I’ve got little time to comment on it, but there was in interesting article in Business Week a few weeks ago about Taiwanese firms who are building their brand names.
Yes, guys, that’s exactly what you ought to be doing, since manufacturing has been moving to China for the past ten years. Sure, a large percentage of the really profitable factories in China are owned by Taiwanese companies, but you’re going to have to emulate South Korea, Japan, and Hong Kong in building global brands if you hope to grow the economy in the future. Right now we’ve got what, Acer, BenQ, Giant bicycle, and a few specialty market brands going? As they say in China and Taiwan, Jia You (General cheer, go for it, etc.).
The magazine issue had a little side bar about how US manufacturers aren’t really profitable anymore. I’d hate to be one of those guys, hate to see what’s happened to them, even though I understand the inevitability of it all.
In my experience, the big manufacturers have already relocated to Asia or sold out to Asian companies. The medium-sized companies have either already moved, are investigating a move, or will soon start investigating a move. It is the little manufacturers in the US, with a few hundred employees, who worry me. Here’s what I think:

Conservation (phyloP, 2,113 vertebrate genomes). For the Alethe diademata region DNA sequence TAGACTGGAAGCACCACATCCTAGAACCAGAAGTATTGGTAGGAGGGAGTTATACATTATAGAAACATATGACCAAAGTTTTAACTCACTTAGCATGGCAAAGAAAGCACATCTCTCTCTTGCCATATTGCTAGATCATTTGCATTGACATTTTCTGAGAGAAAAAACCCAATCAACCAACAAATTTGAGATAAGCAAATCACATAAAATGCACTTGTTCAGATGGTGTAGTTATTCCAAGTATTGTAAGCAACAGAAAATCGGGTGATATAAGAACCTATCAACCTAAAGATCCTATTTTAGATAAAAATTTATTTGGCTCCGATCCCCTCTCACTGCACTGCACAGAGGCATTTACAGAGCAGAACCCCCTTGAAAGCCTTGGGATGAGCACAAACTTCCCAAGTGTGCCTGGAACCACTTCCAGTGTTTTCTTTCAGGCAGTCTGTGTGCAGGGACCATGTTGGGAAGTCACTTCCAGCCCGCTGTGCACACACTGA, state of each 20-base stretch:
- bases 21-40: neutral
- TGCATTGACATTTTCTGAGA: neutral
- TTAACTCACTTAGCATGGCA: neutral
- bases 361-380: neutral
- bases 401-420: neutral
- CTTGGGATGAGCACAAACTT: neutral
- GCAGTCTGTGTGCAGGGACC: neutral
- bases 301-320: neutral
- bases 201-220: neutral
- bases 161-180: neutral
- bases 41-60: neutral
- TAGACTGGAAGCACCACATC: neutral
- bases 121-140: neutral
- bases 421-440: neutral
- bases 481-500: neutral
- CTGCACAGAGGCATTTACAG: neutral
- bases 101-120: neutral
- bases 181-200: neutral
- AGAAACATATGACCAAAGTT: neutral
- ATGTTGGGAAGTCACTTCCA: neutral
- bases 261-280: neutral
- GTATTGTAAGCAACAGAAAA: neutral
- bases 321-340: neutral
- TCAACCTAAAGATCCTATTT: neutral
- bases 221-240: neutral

Let’s say you’re a US manufacturer with 300 employees. You’re getting killed on price due to imports from overseas. Your business is shrinking. You don’t have the money to a build or strengthen your brand or develop a new product line.
You’ve got two choices.
Choice A: Continue to fight it out in the USA and risk the loss of 300 jobs.
Choice B: Move your factory to China, India, Vietnam, or a SE Asian country and keep 120 jobs (i.e. the engineers, accountants, sales and marketing people, management staff).
Don’t get me wrong. I fully support the growth and development of American businesses. I’m also a pragmatist. If your company is dying, you have to find a way to keep it alive, even if it means losing some people you care about. Hell, I cut myself out of a plum job some years back because the company had a financial crisis and I was the highest paid guy there, after the boss. I landed on my feet, and others will too, especially if they get a little help. If you’ve got the resources, you can help those people get some training or into jobs that have some kind of future. I’d do that if I were the boss, even at the expense of my BMW and eight bedroom home.
If you’re thinking about moving some of your manufacturing work to Asia, drop me a note. I’ll give you some guidance that may just save you a lot of headaches (and money).